Yes. Your question goes beyond simply checking of the a block of the SF-33. Use of the SF-33 and the solicitations terms and conditions provide that the government is seeking a irrevocable offer from the offeror which the PCO can accept unilaterally if so inclined. I agree it would be strange to do so. Here is a discussion that while not exactly on point will give you some additional information about the ideal of an offer and its acceptance. You will have reinforcement that the offer you will receive is a irrevocable offer that the PCO can accept unilaterally if the solicitation includes FAR Clause 52.215-1 as well. PS - I was drafting this response prior to any other responses to your question and edited my response to coincide better with the responses already posted.
  18. GSA schedule contracts

    Yes, see FAR 8.402(a). Items can be added to a FSS order that might be non-commercial but see 8.402(f) as generally speaking doing so requires several steps/decision points regarding competition, set aside, etc. because such an item is considered to be "open market".
  19. CPAR Dispute Deadline

    The Contract Disputes Act (CDA) has been reasoned to apply to disputes with regard to CPARs evaluations and so the 6 years may apply. Beyond that I would suggest a contractor seek expert advice with regard to effort of disputing both under the administrative allowance of FAR part 42 and use of the CDA, if CDA is intended to be pursued, as details count and what relief is allowed can be confusing.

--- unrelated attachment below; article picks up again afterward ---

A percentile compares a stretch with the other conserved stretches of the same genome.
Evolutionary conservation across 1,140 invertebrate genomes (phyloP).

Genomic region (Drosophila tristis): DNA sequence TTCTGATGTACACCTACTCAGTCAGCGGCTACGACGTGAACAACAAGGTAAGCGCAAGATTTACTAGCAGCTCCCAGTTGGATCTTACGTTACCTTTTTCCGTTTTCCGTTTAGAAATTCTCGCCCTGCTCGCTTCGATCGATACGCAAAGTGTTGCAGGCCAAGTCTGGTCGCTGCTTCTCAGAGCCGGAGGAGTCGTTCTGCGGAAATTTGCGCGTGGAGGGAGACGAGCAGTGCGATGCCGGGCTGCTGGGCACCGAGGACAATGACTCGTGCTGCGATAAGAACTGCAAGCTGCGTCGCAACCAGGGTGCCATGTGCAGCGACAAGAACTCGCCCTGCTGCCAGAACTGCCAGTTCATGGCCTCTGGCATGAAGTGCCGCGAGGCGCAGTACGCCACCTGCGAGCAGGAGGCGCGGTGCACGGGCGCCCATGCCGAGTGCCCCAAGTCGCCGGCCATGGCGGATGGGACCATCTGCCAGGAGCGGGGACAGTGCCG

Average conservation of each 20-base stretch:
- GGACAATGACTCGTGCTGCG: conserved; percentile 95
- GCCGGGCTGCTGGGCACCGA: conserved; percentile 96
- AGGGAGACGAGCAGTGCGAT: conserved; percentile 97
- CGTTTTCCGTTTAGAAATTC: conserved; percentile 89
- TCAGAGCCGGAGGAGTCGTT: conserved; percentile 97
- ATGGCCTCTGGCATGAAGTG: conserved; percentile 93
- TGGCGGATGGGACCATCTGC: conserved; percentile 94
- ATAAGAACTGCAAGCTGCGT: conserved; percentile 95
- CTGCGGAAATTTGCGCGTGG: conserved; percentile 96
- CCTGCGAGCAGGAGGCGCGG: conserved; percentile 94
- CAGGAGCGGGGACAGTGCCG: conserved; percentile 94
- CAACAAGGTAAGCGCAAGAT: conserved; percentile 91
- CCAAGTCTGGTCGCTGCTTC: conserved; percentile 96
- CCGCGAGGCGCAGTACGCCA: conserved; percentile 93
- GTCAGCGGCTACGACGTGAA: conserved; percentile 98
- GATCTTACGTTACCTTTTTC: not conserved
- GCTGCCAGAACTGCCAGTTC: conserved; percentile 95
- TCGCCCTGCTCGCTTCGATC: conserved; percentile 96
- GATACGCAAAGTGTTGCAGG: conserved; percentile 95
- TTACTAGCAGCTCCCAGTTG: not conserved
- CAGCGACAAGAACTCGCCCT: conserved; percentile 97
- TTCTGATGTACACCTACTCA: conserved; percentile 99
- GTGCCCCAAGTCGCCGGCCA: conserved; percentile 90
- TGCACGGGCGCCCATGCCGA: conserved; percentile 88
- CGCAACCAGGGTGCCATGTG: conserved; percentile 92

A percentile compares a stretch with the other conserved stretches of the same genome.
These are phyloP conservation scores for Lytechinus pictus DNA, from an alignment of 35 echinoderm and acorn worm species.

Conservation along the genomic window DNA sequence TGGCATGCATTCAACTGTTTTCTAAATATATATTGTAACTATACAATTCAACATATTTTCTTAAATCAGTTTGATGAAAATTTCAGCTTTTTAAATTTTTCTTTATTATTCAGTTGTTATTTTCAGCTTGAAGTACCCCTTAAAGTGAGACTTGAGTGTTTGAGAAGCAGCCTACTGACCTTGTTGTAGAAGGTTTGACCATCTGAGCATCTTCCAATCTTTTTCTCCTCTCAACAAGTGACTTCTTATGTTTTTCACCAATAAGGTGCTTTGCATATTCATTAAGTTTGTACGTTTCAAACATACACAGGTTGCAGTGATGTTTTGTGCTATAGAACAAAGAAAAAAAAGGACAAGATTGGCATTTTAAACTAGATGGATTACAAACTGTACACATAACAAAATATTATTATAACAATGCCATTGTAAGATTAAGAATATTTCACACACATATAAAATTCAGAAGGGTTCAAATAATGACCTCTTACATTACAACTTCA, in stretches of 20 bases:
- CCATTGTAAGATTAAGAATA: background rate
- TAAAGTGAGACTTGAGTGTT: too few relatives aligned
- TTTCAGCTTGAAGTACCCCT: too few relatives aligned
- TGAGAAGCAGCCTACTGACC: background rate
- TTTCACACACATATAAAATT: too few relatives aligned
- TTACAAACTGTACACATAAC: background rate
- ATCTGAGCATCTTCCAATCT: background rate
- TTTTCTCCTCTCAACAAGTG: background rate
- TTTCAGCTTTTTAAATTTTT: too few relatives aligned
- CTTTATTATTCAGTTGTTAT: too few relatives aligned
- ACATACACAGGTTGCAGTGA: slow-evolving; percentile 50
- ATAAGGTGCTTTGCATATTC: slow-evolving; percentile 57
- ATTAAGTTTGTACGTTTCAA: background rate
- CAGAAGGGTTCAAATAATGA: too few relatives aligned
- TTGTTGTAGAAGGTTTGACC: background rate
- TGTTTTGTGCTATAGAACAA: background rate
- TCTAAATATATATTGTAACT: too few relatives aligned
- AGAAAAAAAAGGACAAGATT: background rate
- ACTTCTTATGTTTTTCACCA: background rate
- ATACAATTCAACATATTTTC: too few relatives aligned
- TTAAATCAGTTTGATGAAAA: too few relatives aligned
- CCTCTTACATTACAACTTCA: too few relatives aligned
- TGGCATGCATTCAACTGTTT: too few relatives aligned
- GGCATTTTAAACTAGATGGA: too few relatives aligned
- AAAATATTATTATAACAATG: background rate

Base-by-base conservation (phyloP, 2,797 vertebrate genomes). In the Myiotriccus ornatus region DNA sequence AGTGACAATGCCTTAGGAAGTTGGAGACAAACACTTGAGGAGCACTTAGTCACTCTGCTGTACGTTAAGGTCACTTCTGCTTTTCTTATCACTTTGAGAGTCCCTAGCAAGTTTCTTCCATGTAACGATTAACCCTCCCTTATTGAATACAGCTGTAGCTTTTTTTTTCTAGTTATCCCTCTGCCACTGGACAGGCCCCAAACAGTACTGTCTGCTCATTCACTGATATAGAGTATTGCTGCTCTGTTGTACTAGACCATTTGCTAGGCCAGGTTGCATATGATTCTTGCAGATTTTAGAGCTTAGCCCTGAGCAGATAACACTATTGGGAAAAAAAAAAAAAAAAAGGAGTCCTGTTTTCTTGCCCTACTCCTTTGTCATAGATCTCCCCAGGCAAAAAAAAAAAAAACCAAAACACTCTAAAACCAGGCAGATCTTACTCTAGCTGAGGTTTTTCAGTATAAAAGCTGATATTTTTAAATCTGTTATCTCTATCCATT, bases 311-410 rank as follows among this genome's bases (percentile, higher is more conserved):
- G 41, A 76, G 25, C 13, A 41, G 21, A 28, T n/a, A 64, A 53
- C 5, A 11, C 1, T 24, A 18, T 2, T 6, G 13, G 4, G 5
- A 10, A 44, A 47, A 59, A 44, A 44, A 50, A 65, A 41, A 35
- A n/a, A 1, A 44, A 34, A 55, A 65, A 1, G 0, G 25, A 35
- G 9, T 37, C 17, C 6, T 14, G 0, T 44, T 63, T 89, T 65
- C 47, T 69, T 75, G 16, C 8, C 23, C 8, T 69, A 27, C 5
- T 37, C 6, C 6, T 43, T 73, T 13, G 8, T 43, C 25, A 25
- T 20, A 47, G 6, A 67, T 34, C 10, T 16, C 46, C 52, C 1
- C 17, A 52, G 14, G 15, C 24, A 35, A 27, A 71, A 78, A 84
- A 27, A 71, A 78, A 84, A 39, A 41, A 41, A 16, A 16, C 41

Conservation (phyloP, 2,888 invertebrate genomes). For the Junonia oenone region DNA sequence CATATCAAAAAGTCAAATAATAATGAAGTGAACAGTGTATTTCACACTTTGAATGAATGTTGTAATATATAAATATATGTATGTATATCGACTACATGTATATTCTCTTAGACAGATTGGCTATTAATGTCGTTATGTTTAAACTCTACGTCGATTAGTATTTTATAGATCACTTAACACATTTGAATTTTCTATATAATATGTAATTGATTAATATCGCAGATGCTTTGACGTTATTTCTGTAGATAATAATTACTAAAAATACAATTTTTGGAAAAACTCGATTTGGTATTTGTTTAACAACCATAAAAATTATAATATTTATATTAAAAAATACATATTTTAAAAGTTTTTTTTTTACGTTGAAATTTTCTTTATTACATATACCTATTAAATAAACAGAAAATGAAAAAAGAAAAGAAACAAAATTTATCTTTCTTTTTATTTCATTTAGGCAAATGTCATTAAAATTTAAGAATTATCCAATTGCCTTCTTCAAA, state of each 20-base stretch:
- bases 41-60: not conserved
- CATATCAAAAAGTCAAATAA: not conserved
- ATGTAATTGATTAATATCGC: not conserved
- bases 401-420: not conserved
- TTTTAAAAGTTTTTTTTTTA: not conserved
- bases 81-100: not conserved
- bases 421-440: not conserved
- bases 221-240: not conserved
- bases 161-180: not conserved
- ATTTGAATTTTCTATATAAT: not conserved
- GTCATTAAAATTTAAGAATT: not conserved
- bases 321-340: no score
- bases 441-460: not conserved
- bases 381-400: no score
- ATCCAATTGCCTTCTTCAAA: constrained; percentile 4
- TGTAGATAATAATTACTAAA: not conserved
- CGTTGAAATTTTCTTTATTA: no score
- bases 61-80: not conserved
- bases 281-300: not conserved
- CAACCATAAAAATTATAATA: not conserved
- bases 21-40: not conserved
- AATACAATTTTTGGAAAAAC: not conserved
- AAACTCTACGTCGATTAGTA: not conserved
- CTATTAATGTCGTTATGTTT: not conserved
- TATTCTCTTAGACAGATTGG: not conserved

20. What laws apply to the US. Mint?

    Ah hah.....that's it after I have put in all this time and even came back! In order of your questions. It does have to do with "rules" which you said not any apply. Nope, didn't ask as don't care, the question as to whether DTAP applies has been answered. I have answered this and you agreed with the answer so why repeat the question again. You are the one hung up on the ideal that the whole of the DTAP must apply or none of it does so I will leave it to you to ask. My only thought is well I guess it operates like the FAR guiding principles to an extent, it applies when it applies and does not when it does not. You bet it has limitations, it almost says it in its language, and I for one think that I could part and parcel the DTAP to determine when it would apply to a procurement that I am conducting and when it does not. My basis is that a publically available rule does exist under the plain meaning of the term. Didn't you read my post of Monday at 10:26am? As to the USC references two thoughts. First, are you now wanting to talk Constitution, when before you did not? I am confused. Secondly, my read of 5 USC 602(2) suggests that you have overlooked this "the term “rule” means any rule for which the agency publishes a general notice of proposed rulemaking pursuant to section 553(b) of this title, (emphasis added) wherein 553(b) provides and I quote - "Except when notice or hearing is required by statute, this subsection does not apply—(A)to interpretative rules, general statements of policy, or rules of agency organization, procedure, or practice; or(B)when the agency for good cause finds (and incorporates the finding and a brief statement of reasons therefor in the rules issued) that notice and public procedure thereon are impracticable, unnecessary, or contrary to the public interest." (emphasis added) Did you find such a notice or statute that that the DTAP as a policy is required to be published? I answered this question why keep repeating it? I know you won't accept it, enough already. I apologized, like it as it was provided or not, your choice not mine.
  21. What laws apply to the US. Mint?